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Support I receive just isn't helping, says self-harming girl damaged by dad's death

By Claire McNeilly

Natasha Murphy began experiencing serious mental health issues following her father John's death.

He was in his late 40s when he passed away in 2014 after suffering a heart attack, and that's when the 16-year-old started having panic attacks and began self-harming.

Prior to that, the Malone College pupil said she had anger management and abandonment issues which began when her parents' marriage broke down in 2009 and her dad left the family home.

Natasha welcomed the launch of a review of mental health services here, adding that it was high time something changed.

"My problems really started a few years ago after my daddy died," she said.

"He was overweight and disabled and he didn't look after himself at all, and after I lost him I found myself faced with a lot of things in my head that were difficult to work through.

"He damaged my relationship with my mum because he used to tell me she didn't love me, and he also ruined my relationship with my big brother. He's 21 now and lives in Cork, and we still don't speak.

"I'm not a violent person but sometimes I feel really angry and I'm not me. Then I get angry at myself for feeling angry and I hurt myself - not by cutting myself, but by biting my fingers.

"For seven months, during the worst of it last year, I was having daily panic attacks.

"I was also biting my fingers and I wouldn't stop, even if they were bleeding.

"One day I got upset at school and a teacher found me while I was having an attack in the bathroom, just after break-time had finished. She noticed I'd been biting myself and phoned my mum."

The teen, a diabetic, said her mum, Siobhan (39), a home-maker and mother-of-three, immediately made an appointment with a doctor who saw her in April 2016 and referred her to a specialist.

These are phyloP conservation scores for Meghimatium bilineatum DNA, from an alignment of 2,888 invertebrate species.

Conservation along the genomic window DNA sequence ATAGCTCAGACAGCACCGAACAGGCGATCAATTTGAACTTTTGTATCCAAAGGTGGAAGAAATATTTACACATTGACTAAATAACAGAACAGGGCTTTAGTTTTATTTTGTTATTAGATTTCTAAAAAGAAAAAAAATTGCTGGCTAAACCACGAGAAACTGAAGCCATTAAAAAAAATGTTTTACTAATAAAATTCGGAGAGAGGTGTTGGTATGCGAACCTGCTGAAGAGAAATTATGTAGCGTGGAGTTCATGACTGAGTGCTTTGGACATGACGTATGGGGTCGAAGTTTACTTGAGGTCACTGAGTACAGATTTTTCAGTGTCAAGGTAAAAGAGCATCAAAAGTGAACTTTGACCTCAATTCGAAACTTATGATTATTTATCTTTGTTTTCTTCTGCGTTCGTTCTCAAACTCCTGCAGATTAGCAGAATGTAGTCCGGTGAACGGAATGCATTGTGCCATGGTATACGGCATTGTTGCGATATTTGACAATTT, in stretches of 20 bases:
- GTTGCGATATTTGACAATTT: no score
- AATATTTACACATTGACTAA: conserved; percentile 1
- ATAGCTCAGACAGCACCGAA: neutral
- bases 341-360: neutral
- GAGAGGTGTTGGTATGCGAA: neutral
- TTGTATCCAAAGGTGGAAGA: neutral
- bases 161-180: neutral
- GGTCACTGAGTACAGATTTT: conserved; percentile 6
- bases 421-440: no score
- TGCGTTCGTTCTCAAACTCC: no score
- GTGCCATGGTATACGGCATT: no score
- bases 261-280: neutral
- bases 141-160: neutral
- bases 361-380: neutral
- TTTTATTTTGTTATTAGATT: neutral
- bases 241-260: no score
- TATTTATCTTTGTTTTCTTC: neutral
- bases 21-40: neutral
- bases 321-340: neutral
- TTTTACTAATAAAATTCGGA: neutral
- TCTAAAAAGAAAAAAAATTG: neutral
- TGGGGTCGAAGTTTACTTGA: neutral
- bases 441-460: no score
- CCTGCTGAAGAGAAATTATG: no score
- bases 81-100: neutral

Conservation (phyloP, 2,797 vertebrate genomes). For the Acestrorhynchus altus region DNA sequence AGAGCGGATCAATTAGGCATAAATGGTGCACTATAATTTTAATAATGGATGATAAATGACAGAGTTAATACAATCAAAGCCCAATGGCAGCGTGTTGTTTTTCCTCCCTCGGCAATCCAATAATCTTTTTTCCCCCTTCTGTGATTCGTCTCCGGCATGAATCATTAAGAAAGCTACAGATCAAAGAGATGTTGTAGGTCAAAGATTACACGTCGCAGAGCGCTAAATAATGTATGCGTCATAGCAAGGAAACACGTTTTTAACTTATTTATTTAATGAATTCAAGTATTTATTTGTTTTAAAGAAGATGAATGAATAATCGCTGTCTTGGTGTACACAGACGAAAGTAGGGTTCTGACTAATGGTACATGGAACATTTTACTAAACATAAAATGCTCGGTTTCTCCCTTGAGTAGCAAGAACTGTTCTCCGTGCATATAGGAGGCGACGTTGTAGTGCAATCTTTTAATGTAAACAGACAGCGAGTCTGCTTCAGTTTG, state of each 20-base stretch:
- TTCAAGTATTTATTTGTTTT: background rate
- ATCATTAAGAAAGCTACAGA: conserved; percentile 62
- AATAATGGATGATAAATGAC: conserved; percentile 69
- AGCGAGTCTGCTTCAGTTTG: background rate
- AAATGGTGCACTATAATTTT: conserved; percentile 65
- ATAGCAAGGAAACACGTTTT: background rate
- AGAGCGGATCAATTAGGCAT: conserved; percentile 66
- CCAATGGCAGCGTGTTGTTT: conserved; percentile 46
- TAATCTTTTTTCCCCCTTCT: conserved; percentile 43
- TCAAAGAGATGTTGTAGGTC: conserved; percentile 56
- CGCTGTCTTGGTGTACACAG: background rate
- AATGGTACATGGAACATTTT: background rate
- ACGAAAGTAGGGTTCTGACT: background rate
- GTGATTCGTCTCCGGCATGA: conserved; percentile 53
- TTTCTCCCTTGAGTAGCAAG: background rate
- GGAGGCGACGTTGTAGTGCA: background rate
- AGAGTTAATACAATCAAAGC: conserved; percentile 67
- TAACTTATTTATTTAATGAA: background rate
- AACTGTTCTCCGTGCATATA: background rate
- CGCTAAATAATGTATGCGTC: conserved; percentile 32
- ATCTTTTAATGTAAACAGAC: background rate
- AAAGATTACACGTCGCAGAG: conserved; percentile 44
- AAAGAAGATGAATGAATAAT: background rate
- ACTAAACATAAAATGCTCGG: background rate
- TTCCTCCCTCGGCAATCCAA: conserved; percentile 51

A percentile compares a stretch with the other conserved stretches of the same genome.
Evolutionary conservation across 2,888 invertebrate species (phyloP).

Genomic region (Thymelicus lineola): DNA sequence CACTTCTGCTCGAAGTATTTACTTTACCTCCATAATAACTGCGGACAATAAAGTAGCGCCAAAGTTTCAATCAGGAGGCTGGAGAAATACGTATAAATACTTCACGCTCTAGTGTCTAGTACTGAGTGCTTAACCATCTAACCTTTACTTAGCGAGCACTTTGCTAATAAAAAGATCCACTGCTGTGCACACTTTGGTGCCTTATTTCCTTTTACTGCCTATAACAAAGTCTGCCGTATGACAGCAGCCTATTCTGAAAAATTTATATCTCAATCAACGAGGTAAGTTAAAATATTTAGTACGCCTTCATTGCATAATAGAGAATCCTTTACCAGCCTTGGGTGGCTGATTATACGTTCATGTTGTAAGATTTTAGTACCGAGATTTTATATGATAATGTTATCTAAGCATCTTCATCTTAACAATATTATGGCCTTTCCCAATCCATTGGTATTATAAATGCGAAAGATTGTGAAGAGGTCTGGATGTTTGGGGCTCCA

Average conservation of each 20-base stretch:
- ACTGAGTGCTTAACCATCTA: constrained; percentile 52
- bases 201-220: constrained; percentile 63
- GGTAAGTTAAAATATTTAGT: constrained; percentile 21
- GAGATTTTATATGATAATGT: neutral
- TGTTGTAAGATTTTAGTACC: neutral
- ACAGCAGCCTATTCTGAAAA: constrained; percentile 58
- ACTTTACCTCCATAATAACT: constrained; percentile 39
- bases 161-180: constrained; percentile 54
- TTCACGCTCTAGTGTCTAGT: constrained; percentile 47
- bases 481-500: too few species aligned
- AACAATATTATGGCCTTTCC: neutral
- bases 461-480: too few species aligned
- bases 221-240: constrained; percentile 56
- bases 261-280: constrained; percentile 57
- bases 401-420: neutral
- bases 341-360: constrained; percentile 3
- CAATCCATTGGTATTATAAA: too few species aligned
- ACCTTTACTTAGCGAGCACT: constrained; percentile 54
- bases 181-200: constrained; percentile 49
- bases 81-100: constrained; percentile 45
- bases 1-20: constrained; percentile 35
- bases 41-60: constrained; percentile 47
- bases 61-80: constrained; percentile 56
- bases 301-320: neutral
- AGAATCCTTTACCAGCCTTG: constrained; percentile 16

It was, however, six months until she was assessed and it then took a further six months - and countless follow-up calls from her mum - before she was seen again in April this year.

But the main issue for the Glenavy teenager, who wasn't diagnosed with autism until 2012, is that she doesn't feel that sessions with a psychiatrist are helping in her particular case.

"I feel worse after seeing him, when I really want to feel better," she said.

"He focuses in on one thing - my panic attacks - and doesn't talk about the issues I want to discuss," she claimed.

"The idea of a support system is there - but I don't think it's the right type of support for me." Natasha, who lives with her mum, stepdad Martin (39), stepbrother Ryan (15) and stepsister Chloe (8), admitted that she had contemplated ending it all, but stopped herself after a friend attempted suicide.

"For a while I didn't want to go on," she admitted.

"But then one day my best friend ended up in hospital after trying to kill herself, and that really hurt me.

"It also made me realise that I didn't want to do anything that would make people who care about me feel that much pain."

The Co Antrim schoolgirl, who has seen a specialist twice since April, said she knows several girls and boys her age who suffer from mental health issues, but she said they all feel as if they have nowhere to turn.

"A lot of my friends feel the way I do and they want help, but that help just isn't there," she said.

"I know I have mental health problems and I need help.

"If I can help other people my age and younger by admitting that I have problems then I would gladly stand up in front of the whole world and say it."

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